The Shogun -- the military leader who rules Japan -- does his best to ensure that free travel is maintained throughout the country. However, although even the poorest peasant is allowed to travel about the country freely, all of the main roads in and out of Edo are guarded by seki (barriers), where guards stop all travelers to search for troublemakers and check everyone for weapons. We are approaching one of the seki right now. If you look up ahead, you can see the guards standing in front of a large gate that marks the last seki on the road into Edo.

The seki are checkpoints set up at strategic locations along most of the All of these main roads are guarded by seki. In addition to helping regulate trade, these barriers are important control centers for the Shogun. It is important for the government to ensure free travel throughout the country, since this helps promote trade and economic growth. However, if people are allowed to travel freely, there is a chance that some will try to plot against the government, or take part in smuggling. The seki are one of the main systems of preventing such unlawful activity.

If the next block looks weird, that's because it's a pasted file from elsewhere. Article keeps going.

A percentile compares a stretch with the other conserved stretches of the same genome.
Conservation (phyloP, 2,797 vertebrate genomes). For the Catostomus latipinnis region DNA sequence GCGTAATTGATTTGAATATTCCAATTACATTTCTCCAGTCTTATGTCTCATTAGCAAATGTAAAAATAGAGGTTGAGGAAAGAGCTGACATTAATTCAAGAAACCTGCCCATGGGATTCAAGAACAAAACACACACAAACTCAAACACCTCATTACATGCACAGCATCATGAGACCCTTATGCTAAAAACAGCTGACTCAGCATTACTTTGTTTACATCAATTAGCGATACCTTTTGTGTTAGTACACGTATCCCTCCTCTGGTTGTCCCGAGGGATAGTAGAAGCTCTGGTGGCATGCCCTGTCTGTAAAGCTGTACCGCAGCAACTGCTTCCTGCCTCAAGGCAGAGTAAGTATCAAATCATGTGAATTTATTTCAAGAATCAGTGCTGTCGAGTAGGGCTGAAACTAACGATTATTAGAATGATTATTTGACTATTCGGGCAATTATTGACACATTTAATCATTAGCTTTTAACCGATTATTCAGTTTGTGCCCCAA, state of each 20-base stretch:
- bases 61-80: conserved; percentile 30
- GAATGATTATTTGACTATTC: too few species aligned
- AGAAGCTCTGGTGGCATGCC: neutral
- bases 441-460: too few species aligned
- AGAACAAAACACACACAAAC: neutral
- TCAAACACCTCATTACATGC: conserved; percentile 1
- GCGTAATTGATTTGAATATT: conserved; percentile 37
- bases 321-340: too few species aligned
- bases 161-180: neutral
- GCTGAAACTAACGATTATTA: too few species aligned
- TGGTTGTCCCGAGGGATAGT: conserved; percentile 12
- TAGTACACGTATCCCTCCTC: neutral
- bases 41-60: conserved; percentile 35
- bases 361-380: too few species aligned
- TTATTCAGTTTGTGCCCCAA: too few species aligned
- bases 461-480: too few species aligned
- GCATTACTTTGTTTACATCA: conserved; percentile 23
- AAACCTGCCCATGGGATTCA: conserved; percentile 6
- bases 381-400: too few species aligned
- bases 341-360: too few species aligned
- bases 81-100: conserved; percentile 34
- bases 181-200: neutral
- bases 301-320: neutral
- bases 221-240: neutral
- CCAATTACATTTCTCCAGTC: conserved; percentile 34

- snip -
Fortunately, we should be able to pass through the seki very quickly. We are just common folks, and we certainly don't look like troublemakers. There are a bunch of other farmers and laborers passing through the gates, and they all look pretty much the same. Most peasants wear simple clothes -- a kimono made of cotton, a fundoshi (loincloth) and straw sandals. A few of the more wealthy farmers may have an outer kimono, with a fancy design on it, or they may wear geta (wooden sandals) instead of sandals made from straw. None of the people passing through the gate with us has any bundles big enough to conceal a sword. Most of them are just carrying vegetables to sell in town, and some have nothing at all except a few coins to pay for the ferry boat that takes people across the river and into Edo. Japanese coins have a hole in the center, so they can be tied together on a string like beads on a necklace. This makes them easier to carry.